Kiobel v. Shell Oil Corporation: Supreme Court Gives Corporations Free Pass to murderSubmitted by Bob-45 on Mon, 07/08/2013 - 02:21
Kiobel v. Shell Oil Corporation: Supreme Court Gives Corporations Free Pass
June 4, 2013
Several months ago, we reported on a case before the Supreme Court, Kiobel v. Royal Dutch Petroleum, in which nine activists from the Ogoni community in the Niger Delta (the ‘Ogoni Nine’) were executed for protesting against the devastating impact of Shell’s operations there. A case was filed under the Alien Tort Statute (ATS) in the US, and was decided in April.
The case hung on two points:
Can the Alien Tort Statute (ATS) be used to seek redress for victims of human rights abuses when foreigners carry out such abuses in foreign countries?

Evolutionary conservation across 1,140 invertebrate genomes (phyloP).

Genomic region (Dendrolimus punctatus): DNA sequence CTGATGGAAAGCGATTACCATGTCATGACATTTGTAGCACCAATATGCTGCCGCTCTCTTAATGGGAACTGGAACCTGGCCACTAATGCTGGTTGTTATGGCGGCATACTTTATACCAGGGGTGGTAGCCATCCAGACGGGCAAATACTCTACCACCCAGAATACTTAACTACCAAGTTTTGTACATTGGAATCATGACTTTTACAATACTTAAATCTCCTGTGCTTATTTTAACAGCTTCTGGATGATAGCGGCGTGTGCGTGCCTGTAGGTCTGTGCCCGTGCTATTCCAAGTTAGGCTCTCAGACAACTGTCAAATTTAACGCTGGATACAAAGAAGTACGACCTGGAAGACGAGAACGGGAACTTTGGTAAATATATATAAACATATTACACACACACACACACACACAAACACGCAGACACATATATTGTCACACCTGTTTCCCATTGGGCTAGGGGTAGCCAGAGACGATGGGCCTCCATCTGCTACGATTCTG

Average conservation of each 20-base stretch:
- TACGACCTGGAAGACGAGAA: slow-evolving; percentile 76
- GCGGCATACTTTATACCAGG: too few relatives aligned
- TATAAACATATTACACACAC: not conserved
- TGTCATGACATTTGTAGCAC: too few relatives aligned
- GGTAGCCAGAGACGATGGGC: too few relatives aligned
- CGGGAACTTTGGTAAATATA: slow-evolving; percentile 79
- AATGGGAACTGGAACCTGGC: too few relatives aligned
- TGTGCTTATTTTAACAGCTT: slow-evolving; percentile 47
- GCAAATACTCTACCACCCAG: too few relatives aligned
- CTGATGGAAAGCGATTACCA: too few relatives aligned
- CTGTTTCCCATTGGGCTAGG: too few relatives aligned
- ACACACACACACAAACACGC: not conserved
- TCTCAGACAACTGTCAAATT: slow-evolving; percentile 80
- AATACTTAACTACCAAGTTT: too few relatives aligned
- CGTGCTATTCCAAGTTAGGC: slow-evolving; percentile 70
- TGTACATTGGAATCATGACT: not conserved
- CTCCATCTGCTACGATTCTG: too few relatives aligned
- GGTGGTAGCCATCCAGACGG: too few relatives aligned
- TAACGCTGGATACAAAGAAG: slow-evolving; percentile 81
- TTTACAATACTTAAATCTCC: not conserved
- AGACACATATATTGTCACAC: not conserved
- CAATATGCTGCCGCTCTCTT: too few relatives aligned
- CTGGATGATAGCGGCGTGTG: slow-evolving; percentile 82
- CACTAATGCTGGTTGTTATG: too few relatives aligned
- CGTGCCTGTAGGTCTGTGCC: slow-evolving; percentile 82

Can corporations, as opposed to individuals working for corporations, be held liable for human rights violations under the ATS?
On the first point, the Court found that the location of human rights abuses is the primary factor, and that the ATS applies only to defendants in the US or on the high seas. With this decision, the Supreme Court has done away with the most effective tool human rights activists have used to seek redress for the victims of global human rights abuse and have overturned thirty years of precedent.